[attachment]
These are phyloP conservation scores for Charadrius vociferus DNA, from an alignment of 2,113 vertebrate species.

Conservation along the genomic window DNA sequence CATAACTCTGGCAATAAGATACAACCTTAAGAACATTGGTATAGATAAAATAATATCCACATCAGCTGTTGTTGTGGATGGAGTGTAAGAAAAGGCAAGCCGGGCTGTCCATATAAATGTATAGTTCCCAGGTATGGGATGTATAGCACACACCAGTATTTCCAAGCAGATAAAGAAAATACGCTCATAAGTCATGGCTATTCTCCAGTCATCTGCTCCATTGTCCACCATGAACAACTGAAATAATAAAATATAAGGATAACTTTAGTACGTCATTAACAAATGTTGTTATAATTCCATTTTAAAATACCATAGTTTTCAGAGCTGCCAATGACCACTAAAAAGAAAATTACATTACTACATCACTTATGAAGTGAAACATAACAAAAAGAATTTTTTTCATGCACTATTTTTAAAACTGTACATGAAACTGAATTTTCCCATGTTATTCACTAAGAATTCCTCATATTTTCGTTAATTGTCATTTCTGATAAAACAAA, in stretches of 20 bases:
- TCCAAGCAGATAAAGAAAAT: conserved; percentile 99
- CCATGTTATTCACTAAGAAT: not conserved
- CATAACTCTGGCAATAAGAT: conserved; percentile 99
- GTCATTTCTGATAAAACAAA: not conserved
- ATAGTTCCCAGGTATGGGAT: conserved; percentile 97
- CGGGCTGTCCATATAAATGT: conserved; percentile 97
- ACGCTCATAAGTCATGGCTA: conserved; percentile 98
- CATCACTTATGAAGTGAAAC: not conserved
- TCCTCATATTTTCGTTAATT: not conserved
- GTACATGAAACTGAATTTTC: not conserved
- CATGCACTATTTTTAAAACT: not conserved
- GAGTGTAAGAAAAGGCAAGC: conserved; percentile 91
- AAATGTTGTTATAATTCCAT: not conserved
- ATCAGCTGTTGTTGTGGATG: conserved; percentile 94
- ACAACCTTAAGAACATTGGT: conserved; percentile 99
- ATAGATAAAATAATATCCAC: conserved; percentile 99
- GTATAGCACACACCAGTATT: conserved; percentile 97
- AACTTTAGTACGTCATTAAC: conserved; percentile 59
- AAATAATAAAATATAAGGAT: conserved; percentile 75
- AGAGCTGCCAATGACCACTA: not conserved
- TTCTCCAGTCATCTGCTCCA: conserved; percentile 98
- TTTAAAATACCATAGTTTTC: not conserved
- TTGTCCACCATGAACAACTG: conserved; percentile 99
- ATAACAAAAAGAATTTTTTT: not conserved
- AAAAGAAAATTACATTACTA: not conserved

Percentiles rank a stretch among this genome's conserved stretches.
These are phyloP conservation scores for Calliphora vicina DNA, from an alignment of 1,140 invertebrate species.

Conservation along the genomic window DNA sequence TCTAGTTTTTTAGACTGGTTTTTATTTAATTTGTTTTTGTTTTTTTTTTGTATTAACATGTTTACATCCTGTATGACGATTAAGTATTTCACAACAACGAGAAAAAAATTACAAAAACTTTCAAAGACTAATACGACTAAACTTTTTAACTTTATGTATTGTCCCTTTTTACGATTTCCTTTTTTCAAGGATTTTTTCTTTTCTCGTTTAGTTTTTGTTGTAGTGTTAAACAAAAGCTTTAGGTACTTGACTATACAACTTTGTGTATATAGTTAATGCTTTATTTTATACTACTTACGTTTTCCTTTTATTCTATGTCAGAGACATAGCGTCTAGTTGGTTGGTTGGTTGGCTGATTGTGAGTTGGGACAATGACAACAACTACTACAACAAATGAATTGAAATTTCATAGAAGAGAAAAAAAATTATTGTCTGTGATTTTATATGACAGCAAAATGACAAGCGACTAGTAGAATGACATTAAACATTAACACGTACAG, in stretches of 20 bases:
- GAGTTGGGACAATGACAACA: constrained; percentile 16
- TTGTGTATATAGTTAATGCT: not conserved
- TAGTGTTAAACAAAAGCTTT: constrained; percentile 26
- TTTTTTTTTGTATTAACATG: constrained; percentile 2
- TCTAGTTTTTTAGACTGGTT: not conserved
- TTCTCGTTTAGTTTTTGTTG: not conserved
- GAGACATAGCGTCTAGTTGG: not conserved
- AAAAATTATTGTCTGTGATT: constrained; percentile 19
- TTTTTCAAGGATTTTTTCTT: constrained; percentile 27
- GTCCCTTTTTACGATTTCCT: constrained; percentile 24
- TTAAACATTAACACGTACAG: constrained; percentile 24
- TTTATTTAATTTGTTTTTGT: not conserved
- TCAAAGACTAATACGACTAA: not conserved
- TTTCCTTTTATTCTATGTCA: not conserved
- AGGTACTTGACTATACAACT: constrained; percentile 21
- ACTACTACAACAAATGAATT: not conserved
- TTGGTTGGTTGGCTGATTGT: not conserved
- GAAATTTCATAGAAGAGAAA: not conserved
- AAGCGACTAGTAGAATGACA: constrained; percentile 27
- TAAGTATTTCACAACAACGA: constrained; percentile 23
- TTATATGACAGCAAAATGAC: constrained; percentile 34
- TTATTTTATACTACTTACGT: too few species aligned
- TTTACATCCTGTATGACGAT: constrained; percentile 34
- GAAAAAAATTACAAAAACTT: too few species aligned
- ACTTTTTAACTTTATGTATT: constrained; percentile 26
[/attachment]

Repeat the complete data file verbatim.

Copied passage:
These are phyloP conservation scores for Charadrius vociferus DNA, from an alignment of 2,113 vertebrate species.

Conservation along the genomic window DNA sequence CATAACTCTGGCAATAAGATACAACCTTAAGAACATTGGTATAGATAAAATAATATCCACATCAGCTGTTGTTGTGGATGGAGTGTAAGAAAAGGCAAGCCGGGCTGTCCATATAAATGTATAGTTCCCAGGTATGGGATGTATAGCACACACCAGTATTTCCAAGCAGATAAAGAAAATACGCTCATAAGTCATGGCTATTCTCCAGTCATCTGCTCCATTGTCCACCATGAACAACTGAAATAATAAAATATAAGGATAACTTTAGTACGTCATTAACAAATGTTGTTATAATTCCATTTTAAAATACCATAGTTTTCAGAGCTGCCAATGACCACTAAAAAGAAAATTACATTACTACATCACTTATGAAGTGAAACATAACAAAAAGAATTTTTTTCATGCACTATTTTTAAAACTGTACATGAAACTGAATTTTCCCATGTTATTCACTAAGAATTCCTCATATTTTCGTTAATTGTCATTTCTGATAAAACAAA, in stretches of 20 bases:
- TCCAAGCAGATAAAGAAAAT: conserved; percentile 99
- CCATGTTATTCACTAAGAAT: not conserved
- CATAACTCTGGCAATAAGAT: conserved; percentile 99
- GTCATTTCTGATAAAACAAA: not conserved
- ATAGTTCCCAGGTATGGGAT: conserved; percentile 97
- CGGGCTGTCCATATAAATGT: conserved; percentile 97
- ACGCTCATAAGTCATGGCTA: conserved; percentile 98
- CATCACTTATGAAGTGAAAC: not conserved
- TCCTCATATTTTCGTTAATT: not conserved
- GTACATGAAACTGAATTTTC: not conserved
- CATGCACTATTTTTAAAACT: not conserved
- GAGTGTAAGAAAAGGCAAGC: conserved; percentile 91
- AAATGTTGTTATAATTCCAT: not conserved
- ATCAGCTGTTGTTGTGGATG: conserved; percentile 94
- ACAACCTTAAGAACATTGGT: conserved; percentile 99
- ATAGATAAAATAATATCCAC: conserved; percentile 99
- GTATAGCACACACCAGTATT: conserved; percentile 97
- AACTTTAGTACGTCATTAAC: conserved; percentile 59
- AAATAATAAAATATAAGGAT: conserved; percentile 75
- AGAGCTGCCAATGACCACTA: not conserved
- TTCTCCAGTCATCTGCTCCA: conserved; percentile 98
- TTTAAAATACCATAGTTTTC: not conserved
- TTGTCCACCATGAACAACTG: conserved; percentile 99
- ATAACAAAAAGAATTTTTTT: not conserved
- AAAAGAAAATTACATTACTA: not conserved

Percentiles rank a stretch among this genome's conserved stretches.
These are phyloP conservation scores for Calliphora vicina DNA, from an alignment of 1,140 invertebrate species.

Conservation along the genomic window DNA sequence TCTAGTTTTTTAGACTGGTTTTTATTTAATTTGTTTTTGTTTTTTTTTTGTATTAACATGTTTACATCCTGTATGACGATTAAGTATTTCACAACAACGAGAAAAAAATTACAAAAACTTTCAAAGACTAATACGACTAAACTTTTTAACTTTATGTATTGTCCCTTTTTACGATTTCCTTTTTTCAAGGATTTTTTCTTTTCTCGTTTAGTTTTTGTTGTAGTGTTAAACAAAAGCTTTAGGTACTTGACTATACAACTTTGTGTATATAGTTAATGCTTTATTTTATACTACTTACGTTTTCCTTTTATTCTATGTCAGAGACATAGCGTCTAGTTGGTTGGTTGGTTGGCTGATTGTGAGTTGGGACAATGACAACAACTACTACAACAAATGAATTGAAATTTCATAGAAGAGAAAAAAAATTATTGTCTGTGATTTTATATGACAGCAAAATGACAAGCGACTAGTAGAATGACATTAAACATTAACACGTACAG, in stretches of 20 bases:
- GAGTTGGGACAATGACAACA: constrained; percentile 16
- TTGTGTATATAGTTAATGCT: not conserved
- TAGTGTTAAACAAAAGCTTT: constrained; percentile 26
- TTTTTTTTTGTATTAACATG: constrained; percentile 2
- TCTAGTTTTTTAGACTGGTT: not conserved
- TTCTCGTTTAGTTTTTGTTG: not conserved
- GAGACATAGCGTCTAGTTGG: not conserved
- AAAAATTATTGTCTGTGATT: constrained; percentile 19
- TTTTTCAAGGATTTTTTCTT: constrained; percentile 27
- GTCCCTTTTTACGATTTCCT: constrained; percentile 24
- TTAAACATTAACACGTACAG: constrained; percentile 24
- TTTATTTAATTTGTTTTTGT: not conserved
- TCAAAGACTAATACGACTAA: not conserved
- TTTCCTTTTATTCTATGTCA: not conserved
- AGGTACTTGACTATACAACT: constrained; percentile 21
- ACTACTACAACAAATGAATT: not conserved
- TTGGTTGGTTGGCTGATTGT: not conserved
- GAAATTTCATAGAAGAGAAA: not conserved
- AAGCGACTAGTAGAATGACA: constrained; percentile 27
- TAAGTATTTCACAACAACGA: constrained; percentile 23
- TTATATGACAGCAAAATGAC: constrained; percentile 34
- TTATTTTATACTACTTACGT: too few species aligned
- TTTACATCCTGTATGACGAT: constrained; percentile 34
- GAAAAAAATTACAAAAACTT: too few species aligned
- ACTTTTTAACTTTATGTATT: constrained; percentile 26